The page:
Rasch says the wildly diverging estimates of the value of the stolen data demonstrates the difficulty that every organization faces when it attempts to place a value on intellectual property, for example, for cyberinsurance purposes. "If I steal a truckload of money, I have a lot of money, and the truck, and the guy who owns it doesn't," he says. "When I steal intellectual property, I have it, but so does the guy who still owns it. So a lot of [the potential damage] has to do with why I stole it and what I do with it."
Targeting Foreign Hackers
To bolster its sentencing request, the government included an excerpt from an audio call - which had been sealed by the court - in which Pokora told other members of XU Group that he wasn't worried about being extradited to the United States, saying that so long as he remained in Canada, even if he was caught, the sentence would be relatively light. "The Canadian government would probably be a lot cooler than the U.S. government," he said. "They're not going to want to put me in a really harsh U.S. federal prison where I get raped by some murderer."
Pokora was arrested in March 2014, when attempting to cross the U.S.-Canada border at Lewiston, N.Y.
Sleet's 18-month sentence was middle ground between the requests filed by prosecutors and the defendant's attorney, and the judge said his decision was based on the precise details of this case. But many of those details were sealed at the government's request, and related information was likewise redacted from Sleet's sentencing judgment.
The lead prosecutor in the case, Assistant U.S. Attorney Edward McAndrew, didn't immediately respond to a request for comment about why the government had requested that some records relating to the case be sealed. A spokeswoman for his office wasn't able to provide full details, but said the sealing of information might be due to the ongoing cases involving other members of the XU Group.
Pokora, a former University of Toronto computer science student, told the court that he regretted participating in the hacking spree and also understood the magnitude of his crimes. "I hurt a lot of people, including the companies that I valued and looked up to," Pokora said, according to Delaware Online. "They work really hard on innovating, and they don't deserve to have their hard work [stolen] like that."
The FBI launched a related investigation in 2011 after officials were tipped off to the hack attacks by a confidential informant (see Hackers Exploit U.S. Army, Microsoft).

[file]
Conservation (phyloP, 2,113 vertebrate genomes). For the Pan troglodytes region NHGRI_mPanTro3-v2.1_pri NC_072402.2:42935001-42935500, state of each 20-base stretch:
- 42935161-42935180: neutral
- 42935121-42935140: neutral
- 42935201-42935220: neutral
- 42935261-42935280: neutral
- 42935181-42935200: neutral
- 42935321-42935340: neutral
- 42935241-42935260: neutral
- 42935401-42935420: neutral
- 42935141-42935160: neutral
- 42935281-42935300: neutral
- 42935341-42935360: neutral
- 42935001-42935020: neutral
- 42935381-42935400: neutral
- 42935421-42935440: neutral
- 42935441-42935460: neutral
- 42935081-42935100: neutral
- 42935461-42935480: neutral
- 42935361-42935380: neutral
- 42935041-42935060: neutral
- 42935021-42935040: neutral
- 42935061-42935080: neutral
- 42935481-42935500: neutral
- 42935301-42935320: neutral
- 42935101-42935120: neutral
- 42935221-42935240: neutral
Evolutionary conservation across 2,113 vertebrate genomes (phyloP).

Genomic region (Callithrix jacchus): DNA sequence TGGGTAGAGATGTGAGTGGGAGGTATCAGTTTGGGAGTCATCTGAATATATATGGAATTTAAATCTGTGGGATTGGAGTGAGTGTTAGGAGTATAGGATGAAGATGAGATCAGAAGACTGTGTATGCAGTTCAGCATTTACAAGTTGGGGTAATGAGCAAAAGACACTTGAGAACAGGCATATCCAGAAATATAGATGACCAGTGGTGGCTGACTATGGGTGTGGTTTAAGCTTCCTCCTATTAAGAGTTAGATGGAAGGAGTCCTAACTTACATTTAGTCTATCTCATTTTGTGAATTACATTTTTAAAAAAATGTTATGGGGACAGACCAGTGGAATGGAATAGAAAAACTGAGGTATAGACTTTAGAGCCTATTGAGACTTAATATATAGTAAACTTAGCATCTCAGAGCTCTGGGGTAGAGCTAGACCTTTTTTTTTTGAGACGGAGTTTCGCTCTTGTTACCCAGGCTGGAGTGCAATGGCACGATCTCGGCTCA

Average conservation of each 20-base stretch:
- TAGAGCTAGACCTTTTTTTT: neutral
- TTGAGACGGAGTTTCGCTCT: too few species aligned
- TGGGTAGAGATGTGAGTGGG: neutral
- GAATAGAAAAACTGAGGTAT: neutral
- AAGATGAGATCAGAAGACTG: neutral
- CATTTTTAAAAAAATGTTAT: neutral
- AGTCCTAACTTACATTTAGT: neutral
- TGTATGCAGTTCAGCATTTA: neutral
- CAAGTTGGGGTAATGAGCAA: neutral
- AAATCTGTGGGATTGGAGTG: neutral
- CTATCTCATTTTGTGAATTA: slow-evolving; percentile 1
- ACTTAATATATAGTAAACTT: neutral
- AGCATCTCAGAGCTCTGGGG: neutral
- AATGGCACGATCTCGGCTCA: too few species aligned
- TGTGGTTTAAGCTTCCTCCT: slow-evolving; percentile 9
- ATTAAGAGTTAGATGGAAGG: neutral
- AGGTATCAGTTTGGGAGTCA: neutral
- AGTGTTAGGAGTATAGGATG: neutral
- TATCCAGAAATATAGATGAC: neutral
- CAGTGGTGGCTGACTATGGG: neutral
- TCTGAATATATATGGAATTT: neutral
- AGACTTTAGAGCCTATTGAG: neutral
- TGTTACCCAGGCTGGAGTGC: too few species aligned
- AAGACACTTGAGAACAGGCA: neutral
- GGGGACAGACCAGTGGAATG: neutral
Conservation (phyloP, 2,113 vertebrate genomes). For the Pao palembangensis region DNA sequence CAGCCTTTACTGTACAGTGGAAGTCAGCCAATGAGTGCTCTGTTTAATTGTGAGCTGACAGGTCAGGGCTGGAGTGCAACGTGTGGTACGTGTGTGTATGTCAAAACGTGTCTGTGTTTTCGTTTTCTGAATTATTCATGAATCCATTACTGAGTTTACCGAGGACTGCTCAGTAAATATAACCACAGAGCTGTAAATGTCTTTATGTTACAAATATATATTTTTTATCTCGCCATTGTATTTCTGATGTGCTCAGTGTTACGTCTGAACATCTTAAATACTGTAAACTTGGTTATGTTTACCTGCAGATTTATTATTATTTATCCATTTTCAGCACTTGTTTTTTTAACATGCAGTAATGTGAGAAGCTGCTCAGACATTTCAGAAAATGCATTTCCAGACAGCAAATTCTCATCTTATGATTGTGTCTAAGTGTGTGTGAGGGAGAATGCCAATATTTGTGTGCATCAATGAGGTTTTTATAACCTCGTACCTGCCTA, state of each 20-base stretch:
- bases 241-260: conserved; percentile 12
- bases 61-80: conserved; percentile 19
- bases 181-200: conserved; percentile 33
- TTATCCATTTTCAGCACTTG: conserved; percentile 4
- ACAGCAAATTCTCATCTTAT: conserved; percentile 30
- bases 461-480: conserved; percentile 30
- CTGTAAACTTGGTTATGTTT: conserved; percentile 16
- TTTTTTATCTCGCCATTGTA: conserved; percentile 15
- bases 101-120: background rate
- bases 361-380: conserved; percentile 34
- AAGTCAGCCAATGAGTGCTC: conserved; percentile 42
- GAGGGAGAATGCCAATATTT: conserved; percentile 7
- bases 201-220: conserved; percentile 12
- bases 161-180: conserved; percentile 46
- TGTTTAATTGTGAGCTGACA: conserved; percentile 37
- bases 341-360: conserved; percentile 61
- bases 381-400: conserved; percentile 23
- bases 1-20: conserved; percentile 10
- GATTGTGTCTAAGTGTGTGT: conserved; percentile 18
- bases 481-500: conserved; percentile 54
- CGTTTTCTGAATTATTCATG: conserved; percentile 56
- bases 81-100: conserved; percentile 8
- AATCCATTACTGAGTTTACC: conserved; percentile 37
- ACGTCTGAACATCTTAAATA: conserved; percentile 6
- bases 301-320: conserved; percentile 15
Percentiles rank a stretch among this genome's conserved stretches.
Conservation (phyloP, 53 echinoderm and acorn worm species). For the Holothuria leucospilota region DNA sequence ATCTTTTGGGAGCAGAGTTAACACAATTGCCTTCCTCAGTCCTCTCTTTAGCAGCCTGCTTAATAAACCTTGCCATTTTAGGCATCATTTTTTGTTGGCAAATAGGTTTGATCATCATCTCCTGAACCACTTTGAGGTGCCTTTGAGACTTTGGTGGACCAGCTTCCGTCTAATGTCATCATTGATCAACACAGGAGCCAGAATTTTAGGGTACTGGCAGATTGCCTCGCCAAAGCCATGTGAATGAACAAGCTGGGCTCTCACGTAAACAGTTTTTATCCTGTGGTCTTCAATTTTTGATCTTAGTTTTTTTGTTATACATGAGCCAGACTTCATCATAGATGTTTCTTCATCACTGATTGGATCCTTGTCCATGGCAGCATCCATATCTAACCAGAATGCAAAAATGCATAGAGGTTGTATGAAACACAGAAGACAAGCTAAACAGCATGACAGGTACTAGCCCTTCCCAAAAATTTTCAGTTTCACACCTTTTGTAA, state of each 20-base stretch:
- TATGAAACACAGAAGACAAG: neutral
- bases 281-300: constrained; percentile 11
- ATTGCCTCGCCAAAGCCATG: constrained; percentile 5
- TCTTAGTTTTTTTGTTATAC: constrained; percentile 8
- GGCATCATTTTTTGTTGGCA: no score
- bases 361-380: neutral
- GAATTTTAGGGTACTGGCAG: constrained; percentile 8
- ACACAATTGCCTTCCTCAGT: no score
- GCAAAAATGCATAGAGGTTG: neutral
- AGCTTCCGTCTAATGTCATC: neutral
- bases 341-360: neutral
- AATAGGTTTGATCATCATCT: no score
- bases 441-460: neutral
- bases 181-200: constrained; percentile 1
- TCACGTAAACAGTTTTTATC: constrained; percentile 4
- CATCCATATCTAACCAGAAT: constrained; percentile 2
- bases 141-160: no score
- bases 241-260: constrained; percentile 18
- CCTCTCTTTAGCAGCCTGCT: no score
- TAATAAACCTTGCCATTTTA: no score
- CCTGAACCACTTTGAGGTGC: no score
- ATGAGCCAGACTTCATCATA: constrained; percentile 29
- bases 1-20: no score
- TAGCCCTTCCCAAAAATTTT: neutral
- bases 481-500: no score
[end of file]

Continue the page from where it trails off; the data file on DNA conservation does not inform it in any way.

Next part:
XU Group: More Guilty Pleas
Three other members of the XU Group who have been charged by the U.S. government have pleaded guilty to a related conspiracy charge. They include Nathan Leroux, 20, of Bowie, Md., and Sanadodeh Nesheiwat (a.k.a. rampuptechie, Soniciso), 28, of Washington, N.J. Both are due to be sentenced in the coming weeks.
Earlier this month, Austin Alcala, 19, of McCordsville, Ind., pleaded guilty to related charges. Alcala is due to be sentenced on July 29. "Alcala admitted in court that he was personally involved in hacking into and stealing log-in credentials and intellectual property from victim companies including Microsoft and Zombie Studios," the Department of Justice said in a statement. "Alcala further admitted that, on one occasion, he transmitted to co-conspirators a database file containing approximately 11,266 log-in credentials stolen from a victim company."
According to court documents, a fifth member of the group - an Australian teenager identified in court documents only as "D.W." - claimed to have hacked into not just gaming companies, but also "the U.S. military," "the Australian Department of Defense," and "every single big company," including "Intel, AMD, Nvidia, any game company you can name, Google, Microsoft, Disney, Warner Brothers."
After the Australian teenager's residence was searched by Western Australia Police, he threatened to release "1.7 terabytes of intellectual property from victim companies online if law enforcement agents pursued their investigation of him," according to U.S. court documents. D.W. was reportedly later charged in Australian children's court with a variety of crimes.